If I’d never had a mentally ill loved one, I would probably never have questioned those ideas. (I’m a One on the Enneagram, for heaven’s sake: We love things like self-improvement and predictable if-then patterns of behavior and consequences!) But my encounters with mental illness have made me far less sanguine about the universality of one-size-fits-all standards.
The idea of qualifying for blessings works great — unless you’re mentally ill.
Behavioral standards can be helpful, and it’s not really that hard to keep the commandments — for those of us who aren’t mentally ill.
The “covenant path” is the straight and narrow, and everyone should always stay on it — but it’s a whole lot harder if you’re mentally ill.
Here’s what I have learned: Life is very far from a level playing field. Some of us win the mental health lottery, just like some of us win the physical health lottery. And we rarely understand that this is dumb luck on our part rather than personal righteousness.
And because we won the mental health lottery and have little idea what it’s like to walk around with a brain that is diseased, we tend to only see the presenting behavior of those who weren’t so lucky. We judge freely when they can’t seem to control their sexuality or their anger or their impulsivity, not recognizing those as classic symptoms of several mental health conditions. Those people! Why can’t they get their act together?
I’ve done this too. For example, I was in my 30s before I could see that a family member with addictions was mentally ill first and an addict second, because he was trying anything he could to relieve the pain of his disorder. It seems obvious to me now, but that was an aha moment—one I’ve had to remember again and again when I slide into judgmentalism.
When we only see people’s behavior, we miss a whole lot of the story.
The church has always put great stock in correct behavior, so much so that our evangelical friends have sometimes accused us of believing in “works righteousness.” That’s an oversimplification of what we believe about the interplay between faith and action, but it’s certainly true that we believe our choices have consequences, even eternal ones. But lately, it has felt to me like we are ramping up our focus on righteous behavior and certainly on the idea that God’s approval is conditional. The word “qualify” gets a lot of play these days in General Conference, as does the all-new buzzphrase “covenant path,” which was not mentioned a single time in Conference until the 21st century.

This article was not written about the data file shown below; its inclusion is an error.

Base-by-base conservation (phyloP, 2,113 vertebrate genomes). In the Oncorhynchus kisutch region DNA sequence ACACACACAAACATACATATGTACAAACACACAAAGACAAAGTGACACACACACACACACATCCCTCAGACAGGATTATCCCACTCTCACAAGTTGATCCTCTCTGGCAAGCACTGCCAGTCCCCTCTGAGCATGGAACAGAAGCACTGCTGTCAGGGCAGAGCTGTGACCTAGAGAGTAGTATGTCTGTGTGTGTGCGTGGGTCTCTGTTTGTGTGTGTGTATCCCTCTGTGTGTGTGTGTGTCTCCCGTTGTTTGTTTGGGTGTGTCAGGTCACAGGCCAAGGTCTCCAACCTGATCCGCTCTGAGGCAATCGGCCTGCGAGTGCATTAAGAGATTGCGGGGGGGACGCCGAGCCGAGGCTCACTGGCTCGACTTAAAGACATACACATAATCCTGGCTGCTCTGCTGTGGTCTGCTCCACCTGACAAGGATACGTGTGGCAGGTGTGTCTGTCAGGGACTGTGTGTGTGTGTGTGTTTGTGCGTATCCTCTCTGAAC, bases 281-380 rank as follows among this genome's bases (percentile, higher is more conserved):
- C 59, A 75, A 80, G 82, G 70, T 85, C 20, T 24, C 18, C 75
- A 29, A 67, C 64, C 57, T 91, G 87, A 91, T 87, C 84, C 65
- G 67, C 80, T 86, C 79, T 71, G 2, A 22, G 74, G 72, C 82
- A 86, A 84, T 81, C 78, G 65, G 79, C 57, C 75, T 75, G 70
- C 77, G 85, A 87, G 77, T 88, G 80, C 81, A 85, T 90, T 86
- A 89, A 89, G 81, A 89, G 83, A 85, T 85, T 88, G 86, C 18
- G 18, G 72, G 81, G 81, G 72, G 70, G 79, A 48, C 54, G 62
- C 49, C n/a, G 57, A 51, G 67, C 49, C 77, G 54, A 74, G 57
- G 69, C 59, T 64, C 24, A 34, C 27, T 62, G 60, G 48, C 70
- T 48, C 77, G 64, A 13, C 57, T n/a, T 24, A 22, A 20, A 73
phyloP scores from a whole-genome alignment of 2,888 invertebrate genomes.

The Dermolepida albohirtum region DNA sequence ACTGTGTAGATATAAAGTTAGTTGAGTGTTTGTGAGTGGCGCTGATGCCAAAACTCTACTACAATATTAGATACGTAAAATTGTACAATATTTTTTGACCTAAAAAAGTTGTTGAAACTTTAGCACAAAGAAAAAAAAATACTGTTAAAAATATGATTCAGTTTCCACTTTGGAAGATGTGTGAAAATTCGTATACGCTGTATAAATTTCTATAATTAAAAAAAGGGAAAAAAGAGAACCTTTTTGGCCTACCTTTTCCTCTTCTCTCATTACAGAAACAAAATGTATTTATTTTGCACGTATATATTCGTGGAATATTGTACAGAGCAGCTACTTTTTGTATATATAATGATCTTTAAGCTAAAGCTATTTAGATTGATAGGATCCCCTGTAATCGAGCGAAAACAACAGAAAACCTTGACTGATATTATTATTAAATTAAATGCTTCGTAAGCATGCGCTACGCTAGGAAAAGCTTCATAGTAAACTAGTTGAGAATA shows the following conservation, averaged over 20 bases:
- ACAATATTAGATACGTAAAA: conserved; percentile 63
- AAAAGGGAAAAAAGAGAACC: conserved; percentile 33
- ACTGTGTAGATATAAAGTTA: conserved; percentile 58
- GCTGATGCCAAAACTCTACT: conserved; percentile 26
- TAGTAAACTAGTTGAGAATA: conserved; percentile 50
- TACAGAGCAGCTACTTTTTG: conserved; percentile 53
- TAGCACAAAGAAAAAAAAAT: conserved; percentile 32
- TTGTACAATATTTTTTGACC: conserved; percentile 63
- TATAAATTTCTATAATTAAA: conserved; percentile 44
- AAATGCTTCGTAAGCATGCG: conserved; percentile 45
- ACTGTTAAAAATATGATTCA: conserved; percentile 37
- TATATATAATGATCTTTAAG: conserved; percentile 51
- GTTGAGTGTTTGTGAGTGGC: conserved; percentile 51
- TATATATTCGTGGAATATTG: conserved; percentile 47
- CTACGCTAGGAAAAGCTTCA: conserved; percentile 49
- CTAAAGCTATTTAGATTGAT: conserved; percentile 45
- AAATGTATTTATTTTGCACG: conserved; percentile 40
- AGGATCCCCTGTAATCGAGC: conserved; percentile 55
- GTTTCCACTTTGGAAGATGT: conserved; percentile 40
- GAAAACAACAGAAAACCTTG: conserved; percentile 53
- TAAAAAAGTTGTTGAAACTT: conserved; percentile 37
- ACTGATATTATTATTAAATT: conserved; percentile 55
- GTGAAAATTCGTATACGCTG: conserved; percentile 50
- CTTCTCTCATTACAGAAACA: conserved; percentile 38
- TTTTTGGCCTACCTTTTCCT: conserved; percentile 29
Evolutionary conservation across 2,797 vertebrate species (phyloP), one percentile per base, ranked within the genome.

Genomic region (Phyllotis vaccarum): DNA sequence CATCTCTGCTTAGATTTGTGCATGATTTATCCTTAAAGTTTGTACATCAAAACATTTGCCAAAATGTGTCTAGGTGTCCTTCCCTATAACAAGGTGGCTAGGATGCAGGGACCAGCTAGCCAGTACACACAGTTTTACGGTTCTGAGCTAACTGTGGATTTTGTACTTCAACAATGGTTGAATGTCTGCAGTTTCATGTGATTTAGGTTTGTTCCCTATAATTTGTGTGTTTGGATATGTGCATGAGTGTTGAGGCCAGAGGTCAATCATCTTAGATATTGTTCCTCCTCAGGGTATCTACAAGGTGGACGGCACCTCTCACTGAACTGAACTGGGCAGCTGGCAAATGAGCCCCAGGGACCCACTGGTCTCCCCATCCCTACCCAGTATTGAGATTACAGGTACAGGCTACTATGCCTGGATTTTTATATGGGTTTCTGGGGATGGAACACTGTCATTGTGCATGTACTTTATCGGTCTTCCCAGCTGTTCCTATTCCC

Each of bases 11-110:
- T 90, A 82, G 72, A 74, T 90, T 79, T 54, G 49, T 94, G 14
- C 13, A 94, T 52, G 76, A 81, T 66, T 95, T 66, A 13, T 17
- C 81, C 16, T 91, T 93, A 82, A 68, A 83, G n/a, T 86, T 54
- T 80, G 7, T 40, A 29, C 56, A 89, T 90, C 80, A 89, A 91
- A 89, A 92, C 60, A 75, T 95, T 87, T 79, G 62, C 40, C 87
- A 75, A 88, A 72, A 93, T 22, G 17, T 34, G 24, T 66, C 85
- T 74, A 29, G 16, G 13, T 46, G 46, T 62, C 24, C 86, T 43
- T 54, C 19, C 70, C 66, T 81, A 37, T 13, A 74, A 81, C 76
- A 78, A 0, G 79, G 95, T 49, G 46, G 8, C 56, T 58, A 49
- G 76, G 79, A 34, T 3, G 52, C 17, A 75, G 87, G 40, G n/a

If we are serious about becoming more compassionate about mental illness, we need to do the painful work of examining our assumptions about personal righteousness. It’s vital to acknowledge not everyone gets all the tools they need to make the decisions we consider to be righteous and correct.
As I said, it’s not a level playing field. When we emphasize that the Lord can’t abide any unclean thing and his acceptance of us is predicated on all the dazzling feats of self-improvement we’re going to perform, we are not helping.
But when we realize the extent to which mental illness hampers people’s ability to choose the right, we become more compassionate, more like Jesus.
I believe in a God who expects us to do our best, but I also believe in a God who has deep compassion for our limitations. For all the church’s emphasis on the path being narrow, we are missing the fact that God’s table is actually quite wide.
Wide enough for the genetically unlucky, giving them a feast of bread and not stones.